Everyone seems to have a view about the so-called “Sharing Economy.” At our June 2015 workshop, panelists spoke for seven hours. (The video and transcript are available on the FTC website). And when we posed various questions for public comment, the response was an avalanche of over 2000 comments.
We listened, we read, we considered, and now we are ready to do some sharing of our own. Today the Commission released a Staff Report covering many of the topics raised and discussed during the workshop and in the public comments. Here are a few highlights:
Context: What is the sharing economy? And what is a sharing economy platform? As we noted in a previous blog post, sharing economy platforms are matchmakers – they use technology to establish online marketplaces that allow buyers and sellers to transact with each other. Although some platforms are big companies, in the sharing economy, sellers using the platform generally are small firms or individuals.
Establishing Online Marketplaces: How do sharing economy platforms manage to attract buyers and sellers? Largely they capitalize on the widespread adoption of internet and smartphone technology. These devices access software designed to enable buyers to search for potential transactions option and make a deal, often in real time.
Consumer Benefits: How do consumers benefit? Some sharing economy platforms have brought about “disruptive competition,” transforming existing markets. This is because many platforms enable suppliers to use assets they already own – such as their personal automobiles or a room in their homes – which can greatly decrease the cost of entering the marketplace compared to traditional methods. This new type of competition has the potential to reduce prices for consumers and increase the quality and variety of products in the marketplace.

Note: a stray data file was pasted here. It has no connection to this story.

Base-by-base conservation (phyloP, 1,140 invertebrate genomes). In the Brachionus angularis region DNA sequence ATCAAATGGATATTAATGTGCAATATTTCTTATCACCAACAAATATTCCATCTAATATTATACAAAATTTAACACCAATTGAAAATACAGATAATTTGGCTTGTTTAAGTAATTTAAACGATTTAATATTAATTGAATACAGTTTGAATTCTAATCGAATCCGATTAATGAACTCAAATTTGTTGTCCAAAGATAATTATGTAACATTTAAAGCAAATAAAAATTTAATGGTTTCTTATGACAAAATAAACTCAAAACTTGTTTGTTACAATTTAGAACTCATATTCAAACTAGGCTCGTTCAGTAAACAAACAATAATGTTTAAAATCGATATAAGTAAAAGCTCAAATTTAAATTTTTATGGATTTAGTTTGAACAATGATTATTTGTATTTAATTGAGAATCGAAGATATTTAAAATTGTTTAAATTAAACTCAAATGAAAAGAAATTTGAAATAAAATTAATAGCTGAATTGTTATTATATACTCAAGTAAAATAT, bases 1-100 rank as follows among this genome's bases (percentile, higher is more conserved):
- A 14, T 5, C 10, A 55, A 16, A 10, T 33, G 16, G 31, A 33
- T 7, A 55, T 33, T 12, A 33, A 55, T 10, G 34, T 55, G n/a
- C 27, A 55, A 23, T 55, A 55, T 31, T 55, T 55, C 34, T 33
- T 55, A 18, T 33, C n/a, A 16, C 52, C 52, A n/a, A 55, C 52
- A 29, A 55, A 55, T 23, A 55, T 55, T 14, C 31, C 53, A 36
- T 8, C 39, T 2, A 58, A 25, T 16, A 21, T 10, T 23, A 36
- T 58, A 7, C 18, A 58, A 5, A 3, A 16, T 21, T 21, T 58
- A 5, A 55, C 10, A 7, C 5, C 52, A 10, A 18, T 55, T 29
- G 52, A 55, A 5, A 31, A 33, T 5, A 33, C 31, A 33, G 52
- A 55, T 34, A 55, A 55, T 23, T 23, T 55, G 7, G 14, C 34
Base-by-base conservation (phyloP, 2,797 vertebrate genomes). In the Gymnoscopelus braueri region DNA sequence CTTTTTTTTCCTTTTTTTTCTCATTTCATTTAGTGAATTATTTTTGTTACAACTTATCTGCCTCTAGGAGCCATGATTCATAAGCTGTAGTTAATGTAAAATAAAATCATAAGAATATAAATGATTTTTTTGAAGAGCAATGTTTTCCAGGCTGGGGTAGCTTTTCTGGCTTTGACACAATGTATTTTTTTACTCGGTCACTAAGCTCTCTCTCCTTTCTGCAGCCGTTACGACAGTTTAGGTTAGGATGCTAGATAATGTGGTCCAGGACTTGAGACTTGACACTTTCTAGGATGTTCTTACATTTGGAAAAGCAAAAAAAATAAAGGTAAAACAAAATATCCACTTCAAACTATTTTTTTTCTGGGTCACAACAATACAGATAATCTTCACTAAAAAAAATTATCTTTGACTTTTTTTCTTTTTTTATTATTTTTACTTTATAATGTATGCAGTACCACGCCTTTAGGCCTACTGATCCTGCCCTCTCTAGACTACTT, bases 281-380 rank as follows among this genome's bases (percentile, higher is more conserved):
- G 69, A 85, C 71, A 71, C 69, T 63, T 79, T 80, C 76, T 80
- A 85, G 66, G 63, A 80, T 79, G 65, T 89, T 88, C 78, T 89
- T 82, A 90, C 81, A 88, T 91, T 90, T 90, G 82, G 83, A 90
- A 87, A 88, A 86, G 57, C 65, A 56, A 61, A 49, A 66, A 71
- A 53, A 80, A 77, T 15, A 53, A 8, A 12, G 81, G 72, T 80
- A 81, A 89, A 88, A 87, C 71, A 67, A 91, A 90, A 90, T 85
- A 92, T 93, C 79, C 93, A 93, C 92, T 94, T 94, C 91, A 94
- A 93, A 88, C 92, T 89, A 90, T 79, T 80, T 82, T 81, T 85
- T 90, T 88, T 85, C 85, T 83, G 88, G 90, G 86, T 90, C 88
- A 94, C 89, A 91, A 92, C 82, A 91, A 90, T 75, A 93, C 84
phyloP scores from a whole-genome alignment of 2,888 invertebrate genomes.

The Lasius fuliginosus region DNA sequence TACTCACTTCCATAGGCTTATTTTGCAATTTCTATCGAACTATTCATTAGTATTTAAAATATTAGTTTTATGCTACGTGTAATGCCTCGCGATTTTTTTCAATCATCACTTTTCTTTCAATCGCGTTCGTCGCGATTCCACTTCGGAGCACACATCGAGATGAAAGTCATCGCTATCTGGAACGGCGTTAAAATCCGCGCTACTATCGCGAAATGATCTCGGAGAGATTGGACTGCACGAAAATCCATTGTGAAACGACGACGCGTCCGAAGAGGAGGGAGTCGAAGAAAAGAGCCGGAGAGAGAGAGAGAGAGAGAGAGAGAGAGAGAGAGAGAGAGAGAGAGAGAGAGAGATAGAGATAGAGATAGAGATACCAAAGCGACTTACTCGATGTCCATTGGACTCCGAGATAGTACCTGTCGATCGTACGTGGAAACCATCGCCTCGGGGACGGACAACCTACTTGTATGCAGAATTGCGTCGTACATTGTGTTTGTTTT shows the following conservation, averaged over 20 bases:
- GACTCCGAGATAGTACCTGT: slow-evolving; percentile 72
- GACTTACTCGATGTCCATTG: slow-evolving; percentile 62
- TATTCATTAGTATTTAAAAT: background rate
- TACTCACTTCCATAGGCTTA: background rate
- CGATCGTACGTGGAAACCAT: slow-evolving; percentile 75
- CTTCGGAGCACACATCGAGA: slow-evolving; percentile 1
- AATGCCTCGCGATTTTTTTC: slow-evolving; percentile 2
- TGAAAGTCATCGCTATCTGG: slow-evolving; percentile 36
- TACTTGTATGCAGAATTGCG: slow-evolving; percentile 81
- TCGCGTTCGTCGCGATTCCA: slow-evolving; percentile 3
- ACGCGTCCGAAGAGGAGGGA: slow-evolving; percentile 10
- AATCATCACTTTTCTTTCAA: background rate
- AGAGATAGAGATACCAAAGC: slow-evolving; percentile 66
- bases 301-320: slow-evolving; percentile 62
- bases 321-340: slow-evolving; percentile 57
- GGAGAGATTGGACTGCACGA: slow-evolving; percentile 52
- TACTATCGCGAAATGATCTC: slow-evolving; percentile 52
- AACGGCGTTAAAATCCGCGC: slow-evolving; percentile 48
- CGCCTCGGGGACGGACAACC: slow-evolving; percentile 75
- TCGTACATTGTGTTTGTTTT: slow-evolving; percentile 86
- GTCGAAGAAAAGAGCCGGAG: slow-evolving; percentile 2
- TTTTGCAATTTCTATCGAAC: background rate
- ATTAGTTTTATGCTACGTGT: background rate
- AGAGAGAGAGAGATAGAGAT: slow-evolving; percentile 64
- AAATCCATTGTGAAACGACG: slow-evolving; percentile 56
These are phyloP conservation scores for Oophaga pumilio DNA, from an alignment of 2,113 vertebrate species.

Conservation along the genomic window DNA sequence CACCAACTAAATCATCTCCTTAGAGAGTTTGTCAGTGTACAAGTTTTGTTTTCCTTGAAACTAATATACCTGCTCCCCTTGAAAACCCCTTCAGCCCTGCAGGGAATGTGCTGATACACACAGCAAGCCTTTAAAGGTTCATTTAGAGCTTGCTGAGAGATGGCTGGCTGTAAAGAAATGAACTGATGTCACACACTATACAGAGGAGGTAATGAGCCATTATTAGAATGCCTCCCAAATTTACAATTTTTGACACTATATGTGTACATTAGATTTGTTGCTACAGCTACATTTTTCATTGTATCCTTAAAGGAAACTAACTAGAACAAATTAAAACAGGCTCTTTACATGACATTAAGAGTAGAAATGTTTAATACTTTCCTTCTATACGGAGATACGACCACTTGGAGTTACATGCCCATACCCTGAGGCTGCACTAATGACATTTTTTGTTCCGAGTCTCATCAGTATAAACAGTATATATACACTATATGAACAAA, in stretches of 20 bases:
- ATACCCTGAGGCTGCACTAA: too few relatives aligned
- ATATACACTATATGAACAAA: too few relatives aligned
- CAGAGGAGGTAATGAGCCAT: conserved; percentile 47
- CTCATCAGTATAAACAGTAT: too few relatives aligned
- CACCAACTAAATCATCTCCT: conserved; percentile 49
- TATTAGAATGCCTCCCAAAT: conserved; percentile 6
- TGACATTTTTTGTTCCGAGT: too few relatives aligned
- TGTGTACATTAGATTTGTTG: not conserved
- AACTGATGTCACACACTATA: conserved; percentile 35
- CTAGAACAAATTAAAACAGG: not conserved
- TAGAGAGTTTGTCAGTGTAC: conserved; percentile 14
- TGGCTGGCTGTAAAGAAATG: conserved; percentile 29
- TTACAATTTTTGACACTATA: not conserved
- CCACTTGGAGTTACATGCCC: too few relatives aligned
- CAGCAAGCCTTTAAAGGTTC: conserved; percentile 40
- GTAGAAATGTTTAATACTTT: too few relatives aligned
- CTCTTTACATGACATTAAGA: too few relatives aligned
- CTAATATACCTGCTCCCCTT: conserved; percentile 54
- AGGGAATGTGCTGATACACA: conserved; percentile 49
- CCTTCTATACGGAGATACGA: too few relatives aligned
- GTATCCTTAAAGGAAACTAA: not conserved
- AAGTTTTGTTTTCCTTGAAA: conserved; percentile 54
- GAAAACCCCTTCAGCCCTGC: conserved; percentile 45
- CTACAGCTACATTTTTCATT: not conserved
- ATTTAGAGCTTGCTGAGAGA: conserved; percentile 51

Establishing Trust: Participants typically know little or nothing about each other in advance – why are so many transactions taking place? Many platforms use reputation rating systems. These systems enable users to see others’ reputation scores before deciding to engage. Although not perfect, in general platforms tend to have the incentive to maintain and improve rating systems to ensure users have good experiences.
Platform Size and Network Effects: Why are some platforms so large? Platforms face a “chicken-and-egg” problem – they need a substantial number of buyers to attract sellers and, at the same time, a substantial number of sellers to attract buyers. Economists refer to such situations as two-sided network effects, and explain that it can frequently lead participants to gravitate toward one platform. However, participants may find that their preferences are better met by smaller, specialized platforms and may be able to participate on several platforms simultaneously (called “multi-homing”).
Challenges for Regulators: Should sharing economy suppliers and platforms face regulation? Panelists and commentators hotly debated this topic.
- Some argued that regulations should be the same for all suppliers competing in a particular sector, for example, that the same regulations apply to Uber drivers and taxicabs, hotels and Airbnb hosts, creating a “level playing field” and protecting consumers and the public.
- Others emphasized the need to keep barriers to entry low so that consumers can reap the benefits of new entry by sharing economy suppliers. They suggested that regulators should adopt regulations that are no broader than necessary to achieve a legitimate public policy purpose, with an eye toward how any regulations affect competition from new entrants. Moreover, regulators should examine whether regulations designed to protect consumers participating in the traditional economy ought to be applied to entities operating in the sharing economy.
As existing “matchmaker” platforms evolve and new ones emerge, we expect that the workshop record and this Report will provide an important foundation for thinking about the competition and consumer protection implications of regulatory policy in the sharing economy. We encourage everyone – on all sides of the debate – to continue sharing their views.